Monday, 11 February 2013

I love mopeds, so I built my own...


Jerry putting his 'Coccinella' (ladybird) through her paces outside Wemoto
Here is a unique and cool rebuild story from Jerry, motorcycle and moped lover extraordinare - and what a beautiful machine he has built.  He came in to see us with it at Wemoto last week and here is the story in his own words...



"I love mopeds - but nobody has ever really made my dream moped - so I decided to build my own...

The tank and the 'lovely cream tyres'
The fantastic prices that certain classic mopeds are now fetching also heavily influenced my decision, as I couldn't afford to buy another of my first proper moped, a Fantic Ti50...which I sold for £75...but that's another story.




Big wheeled, retro and vintagey...

 




The story of this build started with my friend's beach cruiser pushbike which had lovely cream tyres, then I discovered and bought on ebay an amazing pair of alloy MTB girder forks.  Slowly a big wheeled vintagey retro moped plan started to hatch.



Half man - half bicycle 

 

Old Raleighs have pushbike front brakes and others use pushbike rims. So, I thought, why not go half bicycle? I should add that I am not a heavy man.

Initially designed with a Tomos A3 engine, I changed this to a Puch E50 type along the way, due to parts availability and the discovery that there is a whole world of tuning goodies out there.

Research revealed that the best engine was  the 70s kids scrambler, the Puch magnum x - 4hp, 17mm carb, kickstart.

I built the frame up from bicycle parts at the front, magnum x around the engine, and a homemade rear end and swing arm.









































The steering head angle, wheelbase etc I just copied from my CG125, as I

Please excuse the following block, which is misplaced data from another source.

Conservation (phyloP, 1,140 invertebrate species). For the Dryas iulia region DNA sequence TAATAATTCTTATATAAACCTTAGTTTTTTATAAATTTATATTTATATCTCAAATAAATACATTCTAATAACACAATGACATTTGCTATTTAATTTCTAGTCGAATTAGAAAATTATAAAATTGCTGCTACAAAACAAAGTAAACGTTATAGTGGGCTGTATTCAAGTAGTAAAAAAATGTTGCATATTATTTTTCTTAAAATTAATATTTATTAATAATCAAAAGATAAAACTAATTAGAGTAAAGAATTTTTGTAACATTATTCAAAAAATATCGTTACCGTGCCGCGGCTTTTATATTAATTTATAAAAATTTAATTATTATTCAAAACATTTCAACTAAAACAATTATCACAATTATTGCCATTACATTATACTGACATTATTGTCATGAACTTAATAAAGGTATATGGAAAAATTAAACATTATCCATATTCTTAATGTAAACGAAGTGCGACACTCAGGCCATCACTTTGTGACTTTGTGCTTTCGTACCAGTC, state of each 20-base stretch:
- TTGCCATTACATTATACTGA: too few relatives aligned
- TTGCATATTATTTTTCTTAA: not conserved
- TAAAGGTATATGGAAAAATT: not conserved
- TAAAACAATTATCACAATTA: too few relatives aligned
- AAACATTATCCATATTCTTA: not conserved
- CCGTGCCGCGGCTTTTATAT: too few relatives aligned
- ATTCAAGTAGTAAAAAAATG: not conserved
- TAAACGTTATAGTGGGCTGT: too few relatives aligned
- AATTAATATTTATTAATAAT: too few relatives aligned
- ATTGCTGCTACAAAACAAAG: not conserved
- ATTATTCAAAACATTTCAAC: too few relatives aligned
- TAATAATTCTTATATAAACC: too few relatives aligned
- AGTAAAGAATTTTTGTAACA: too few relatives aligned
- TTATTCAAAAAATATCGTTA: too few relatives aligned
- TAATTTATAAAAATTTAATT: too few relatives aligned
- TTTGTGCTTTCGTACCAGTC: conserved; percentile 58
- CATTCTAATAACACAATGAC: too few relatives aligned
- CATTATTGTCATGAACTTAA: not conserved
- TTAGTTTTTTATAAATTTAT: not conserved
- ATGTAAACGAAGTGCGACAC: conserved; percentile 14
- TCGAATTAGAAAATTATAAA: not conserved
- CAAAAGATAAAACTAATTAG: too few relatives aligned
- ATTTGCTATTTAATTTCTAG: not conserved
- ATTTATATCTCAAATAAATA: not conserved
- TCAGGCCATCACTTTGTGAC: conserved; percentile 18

know that it works.


California Dreamin'


After fabrication of all the little incidental bits, came the first start-up - which was rather underwhelming due to a clapped out small end and leaky carb and a general reluctance to rev cleanly.

So a new crank/con rod assembly (only £55!) went in, and while inside I matched the transfer ports and replaced the broken dykes top ring (the only place I found to stock these was in California, the excellent 1977 mopeds shop).




After some fettling it's all good


The biggest headaches of the build were the throttle cable and gearing - this was a matter of guesswork which finally involved the only outsourced bit of  work, a special rear sprocket carrier, allowing me to use regular Puch Maxi items on the magnum hub. This gave me a huge amount of options.






Time for tea


Keep it simple is a mantra I fully buy into, the bike having one wire to the coil, then an HT lead to the plug. Less to go wrong, and the kill switch is a hand over the air filter (coffee jar lid and tea strainer). I found that vintage tea strainers seem to have a finer mesh...


The most satsfying part was building the rear wheel, I had never done this before, and it was good fun.  Discovering that the bike weighs 35kg wet was brilliant....well that makes a 70kg Fs1e seem lardy!


Parts list:

  • tank - Italjet bambino
  • shocks - raleigh RM5, grips - Mobylette
  • engine and coil - Puch Magnum x

A big thanks to the guys at Wemoto for their knowledge and patience with all the cables bearings chain etc that had to be measured and referenced, I can't recommend them highly enough."



Thanks so much for this great story Jerry, glad we could help and good luck with the next project!





So fast he's blurry!








Wemoto

1 comment:

  1. Outstanding work from all of you guys !
    So when is the MOT and number-plates then ?

    ReplyDelete